The court also found merit in Bartelstein’s statute of limitations[xi] defense. Bartelstein argued that the demand letter which indicated the mortgage would be accelerated if the default was not cured by October 17, 2007, triggered the statute of limitations and barred an action on the note if not filed before October 17, 2017.[xii]  The court concluded that since BONY failed to file an action on the note within that time the Note was “deemed unenforceable by operation of law…” Connecting the dots based on several very old Illinois cases dating back to 1866, the court then explained that Illinois law precluded a plaintiff from foreclosing a mortgage if an action on the underlying debt was procedurally prohibited.[xiii] The court reasoned, quoting a case from 1878, that “the existence of the debt…is essential to the life of the mortgage” and “when the debt is paid, discharged, released, or barred by the statute of limitations (***) the mortgage is gone and has effect no longer.”[xiv]

The court granted Bartelstein’s summary judgment motion and dismissed BONY’s amended foreclosure complaint with prejudice. The court also declared the $512,800 note extinguished and unenforceable and ordered BONY to record a release of the mortgage within 30 days. The take-away from this case is to beware of pertinent statutes of limitation and when in doubt, include a count to enforce the note. Obviously, for cases that have already been delayed due to extensive litigation or COVID-19 related delays, counsel will need to think outside the box for a solution.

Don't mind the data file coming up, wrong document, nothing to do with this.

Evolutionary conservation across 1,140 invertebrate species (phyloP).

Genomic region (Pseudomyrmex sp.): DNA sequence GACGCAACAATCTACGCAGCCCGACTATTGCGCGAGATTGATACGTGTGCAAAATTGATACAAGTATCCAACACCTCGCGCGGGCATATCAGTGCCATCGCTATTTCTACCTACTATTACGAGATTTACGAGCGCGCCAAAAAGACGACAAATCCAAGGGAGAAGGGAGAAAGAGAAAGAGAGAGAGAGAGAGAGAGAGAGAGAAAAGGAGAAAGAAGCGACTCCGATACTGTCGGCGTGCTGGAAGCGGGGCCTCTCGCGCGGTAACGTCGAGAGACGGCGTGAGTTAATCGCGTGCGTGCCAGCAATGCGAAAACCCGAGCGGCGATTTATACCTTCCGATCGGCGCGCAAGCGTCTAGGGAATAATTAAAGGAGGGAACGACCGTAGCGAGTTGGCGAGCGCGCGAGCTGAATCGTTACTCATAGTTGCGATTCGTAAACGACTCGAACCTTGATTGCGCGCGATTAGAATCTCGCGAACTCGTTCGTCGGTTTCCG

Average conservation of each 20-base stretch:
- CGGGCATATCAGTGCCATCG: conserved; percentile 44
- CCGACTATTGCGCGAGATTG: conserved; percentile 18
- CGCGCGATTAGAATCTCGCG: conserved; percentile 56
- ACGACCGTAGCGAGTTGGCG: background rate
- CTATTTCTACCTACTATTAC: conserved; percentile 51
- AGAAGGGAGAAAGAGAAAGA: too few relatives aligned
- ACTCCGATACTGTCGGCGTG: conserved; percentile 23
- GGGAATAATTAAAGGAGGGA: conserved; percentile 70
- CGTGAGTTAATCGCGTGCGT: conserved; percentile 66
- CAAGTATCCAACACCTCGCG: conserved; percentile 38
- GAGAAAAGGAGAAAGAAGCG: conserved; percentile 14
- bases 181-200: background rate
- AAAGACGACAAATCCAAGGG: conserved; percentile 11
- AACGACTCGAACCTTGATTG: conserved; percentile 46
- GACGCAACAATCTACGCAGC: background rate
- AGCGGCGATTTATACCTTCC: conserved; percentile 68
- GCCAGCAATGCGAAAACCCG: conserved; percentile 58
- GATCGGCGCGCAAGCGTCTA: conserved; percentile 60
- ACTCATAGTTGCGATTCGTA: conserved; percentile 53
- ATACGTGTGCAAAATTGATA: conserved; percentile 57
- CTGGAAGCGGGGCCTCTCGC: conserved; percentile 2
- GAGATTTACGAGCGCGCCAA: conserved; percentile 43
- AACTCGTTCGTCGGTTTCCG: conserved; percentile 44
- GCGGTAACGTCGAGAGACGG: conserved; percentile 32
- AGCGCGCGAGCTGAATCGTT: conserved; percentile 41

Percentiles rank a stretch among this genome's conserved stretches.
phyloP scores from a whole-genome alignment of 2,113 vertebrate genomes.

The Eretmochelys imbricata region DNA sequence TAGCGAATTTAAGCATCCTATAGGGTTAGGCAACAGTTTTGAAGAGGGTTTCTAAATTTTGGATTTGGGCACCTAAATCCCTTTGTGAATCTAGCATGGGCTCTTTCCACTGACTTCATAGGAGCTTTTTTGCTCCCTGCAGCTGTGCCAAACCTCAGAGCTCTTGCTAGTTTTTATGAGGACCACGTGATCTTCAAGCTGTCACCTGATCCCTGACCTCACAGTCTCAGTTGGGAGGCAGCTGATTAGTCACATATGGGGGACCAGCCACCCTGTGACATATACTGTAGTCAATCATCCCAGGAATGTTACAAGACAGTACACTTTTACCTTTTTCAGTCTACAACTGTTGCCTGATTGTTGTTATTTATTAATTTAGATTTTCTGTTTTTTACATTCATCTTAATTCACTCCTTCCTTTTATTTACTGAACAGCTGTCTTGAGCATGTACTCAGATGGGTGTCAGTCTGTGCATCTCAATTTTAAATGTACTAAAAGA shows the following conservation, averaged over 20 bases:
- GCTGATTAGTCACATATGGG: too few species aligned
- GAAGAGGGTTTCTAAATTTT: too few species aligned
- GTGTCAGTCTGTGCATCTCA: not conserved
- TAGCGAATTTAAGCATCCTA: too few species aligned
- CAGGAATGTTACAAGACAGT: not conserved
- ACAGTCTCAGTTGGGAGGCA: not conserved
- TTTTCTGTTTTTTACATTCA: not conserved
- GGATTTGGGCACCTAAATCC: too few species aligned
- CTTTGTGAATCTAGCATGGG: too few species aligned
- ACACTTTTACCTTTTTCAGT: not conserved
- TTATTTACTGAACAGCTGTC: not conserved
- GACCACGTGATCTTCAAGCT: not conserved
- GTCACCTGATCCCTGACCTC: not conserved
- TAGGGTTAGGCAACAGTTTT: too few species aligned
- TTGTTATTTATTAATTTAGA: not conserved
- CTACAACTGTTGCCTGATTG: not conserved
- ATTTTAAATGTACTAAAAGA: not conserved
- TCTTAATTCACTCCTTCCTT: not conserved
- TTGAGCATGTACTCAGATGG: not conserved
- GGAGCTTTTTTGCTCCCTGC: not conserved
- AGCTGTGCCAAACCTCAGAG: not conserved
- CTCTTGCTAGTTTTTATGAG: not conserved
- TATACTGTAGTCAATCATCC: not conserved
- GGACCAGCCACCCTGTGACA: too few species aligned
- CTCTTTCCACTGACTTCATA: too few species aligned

[i] Bartelstein, at 2-3. Future references and citations to this case are to this citation until indicated otherwise.

[ii] Bartelstein, at 3-4.

[iii] Bartelstein, at 2.

[iv] Bartelstein, at 4-5.

[v] Bartelstein, at 5. Future references and citations to this case are to this citation until indicated otherwise.

[vi] The court relied on Hawkins v. Chicago Comm’n on Hum. Rels., 2020 IL App (1st) 191301, ¶ 29, 171 N.E.3d 21, 23 and Falcon Funding, LLC v. City of Elgin, 399 Ill. App. 3d 142, 156 (2d Dist. 2010). In both cases the court concluded that defenses raised for the first time in a summary judgment motion could be considered if the plaintiff had ample time to respond to the defenses.

[vii] Bartelstein, at 8. Future references and citations to this case are to this citation until indicated otherwise.

[viii] Bartelstein, at 9-10.

[ix] Bartelstein, at 8.

[x] Bartelstein, at 30-32. Future references and citations to this case are to this citation until indicated otherwise.

[xi] Bartelstein relied on 735 ILCS5/13-206 which “imposed a ten-year statue of limitations period for a suit to be brought after a cause of action on a promissory note…” Bartelstein, at 33.

[xii] Bartelstein, at 34. Future references and citations to this case are to this citation until indicated otherwise.

[xiii] Bartelstein, at 35-36.

[xiv] Bartelstein, at 36 (quoting Emory v. Keighan, 88 Ill. 482, 485 (1878)).